My daughter has attended Mary Fay Pendleton Elementary School for the past two years and we are going into our third happy year here in the Fall. We have been able to experience both the past and the current principals with great expectations and equally great results. In fact, the new principal is leaps and bounds ahead of her replacement when it comes to improving the school's programs and already successful test scores. The majority of the administration is exemplary in their devotion to the students. The PTA is also extremely dedicated in making sure that the school gets the necessary funding to give the children field trips and assemblies that would otherwise be nonexistent due to state budget cuts. The school is also fortunate enough to have an amazing volunteer basis made up of parents and willing Marines. I have truely never been happier with a school.
—Submitted by a parent


Posted May 10, 2010

Its not fair for that parent to speak for 'all parents' I am a parent of two students that attend MFP and do not feel the same. My oldest child is in the 6th grade and will be attend MFP 7th grade.My child has been a student at MFP since Kindergarten. I love this school. I don't know of any parents that have 'pulled their children out of MFP' and if so it would be because the family may have orders to PCS. As for programs being removed that is false. Programs have been added to help children succeed academically. I can see first hand what goes on because I am there everyday. I attend open houses/ back to school nights, attend the mother/ son dance and I am a PTA member. I am able to do all those things while being employed. April 29 post was false.
—Submitted by a parent


Posted May 6, 2010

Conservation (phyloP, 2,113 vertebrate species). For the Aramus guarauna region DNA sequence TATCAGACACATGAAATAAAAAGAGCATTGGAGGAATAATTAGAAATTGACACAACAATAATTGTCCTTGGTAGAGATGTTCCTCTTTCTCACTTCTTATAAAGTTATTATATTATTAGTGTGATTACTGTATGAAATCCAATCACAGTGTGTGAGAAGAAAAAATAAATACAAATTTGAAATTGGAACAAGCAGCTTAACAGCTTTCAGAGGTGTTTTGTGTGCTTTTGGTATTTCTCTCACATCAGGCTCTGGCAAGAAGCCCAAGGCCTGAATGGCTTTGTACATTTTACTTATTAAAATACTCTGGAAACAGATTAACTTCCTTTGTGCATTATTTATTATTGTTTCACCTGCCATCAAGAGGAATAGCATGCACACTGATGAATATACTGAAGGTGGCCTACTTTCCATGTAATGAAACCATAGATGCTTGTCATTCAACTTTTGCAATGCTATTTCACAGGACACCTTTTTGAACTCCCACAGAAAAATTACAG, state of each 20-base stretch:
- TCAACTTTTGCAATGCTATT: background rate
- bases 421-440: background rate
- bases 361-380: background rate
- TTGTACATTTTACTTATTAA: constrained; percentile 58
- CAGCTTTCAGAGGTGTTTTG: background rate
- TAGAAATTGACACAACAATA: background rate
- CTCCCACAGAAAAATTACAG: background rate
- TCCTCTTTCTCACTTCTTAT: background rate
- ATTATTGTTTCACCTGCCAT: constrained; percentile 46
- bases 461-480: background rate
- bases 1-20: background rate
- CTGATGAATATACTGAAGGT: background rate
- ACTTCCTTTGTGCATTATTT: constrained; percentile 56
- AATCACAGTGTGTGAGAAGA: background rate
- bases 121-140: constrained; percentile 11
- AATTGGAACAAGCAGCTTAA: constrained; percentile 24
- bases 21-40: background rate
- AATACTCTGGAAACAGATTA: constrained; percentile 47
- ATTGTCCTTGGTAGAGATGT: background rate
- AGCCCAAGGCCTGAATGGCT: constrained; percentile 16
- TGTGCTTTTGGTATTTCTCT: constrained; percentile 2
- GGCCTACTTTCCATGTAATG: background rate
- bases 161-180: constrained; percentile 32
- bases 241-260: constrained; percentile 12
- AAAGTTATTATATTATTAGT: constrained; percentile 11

Wow, I'm so sorry to read the previous review. I have worked at MFP for a long time and would love to talk to this person personally. If parents have concerns, we would certainly welcome the chance to talk to them and try to make things right. This is a phenomenal staff and the new principal has introduced lots of new programs to enhance academics.


Community ratings and reviews do not represent the views of GreatSchools nor does GreatSchools check their accuracy or verify the reviewers' identities. Use your discretion when evaluating these reviews.

About these ratings

The Community Rating is the school’s average rating from its community members (e.g., parents, students, and school staff). The highest possible rating is five stars; the lowest is one star.

The test results by subgroup show how the designated group of students is performing in comparison to the general population.

The API reflects year-over-year schools performance based on STAR test score results from spring 2013.

This school's
API score

887

Change from
2012 to 2013

+14

API Statewide Rank
(2012)

8 / 10

API Similar Schools Rank (2012)

9 / 10


API Growth scores over time

Did this school meet the API goal this year?
The state goal for API is 800. All schools that are below 800 are assigned an API improvement target each year.
  • This school met the state goal of 800.

API Growth scores by subgroup

In addition to schoolwide API scores, each student subgroup receives an API score.
Did this school meet all the API goals for student subgroups this year?
The state goal for the API is 800. All the student subgroups at a school that are below 800 are assigned an API improvement target each year.
  • This school met all student subgroup API targets for 2013

This school's
API score

887

What is the API?
The Academic Performance Index (API) is a single number assigned to each school by the California Department of Education to measure overall school performance and improvement over time on statewide testing. The API ranges from 200 and 1000, with 800 as the state goal for all schools.
Change from
2012 to 2013

+14

Change from 2012 to 2013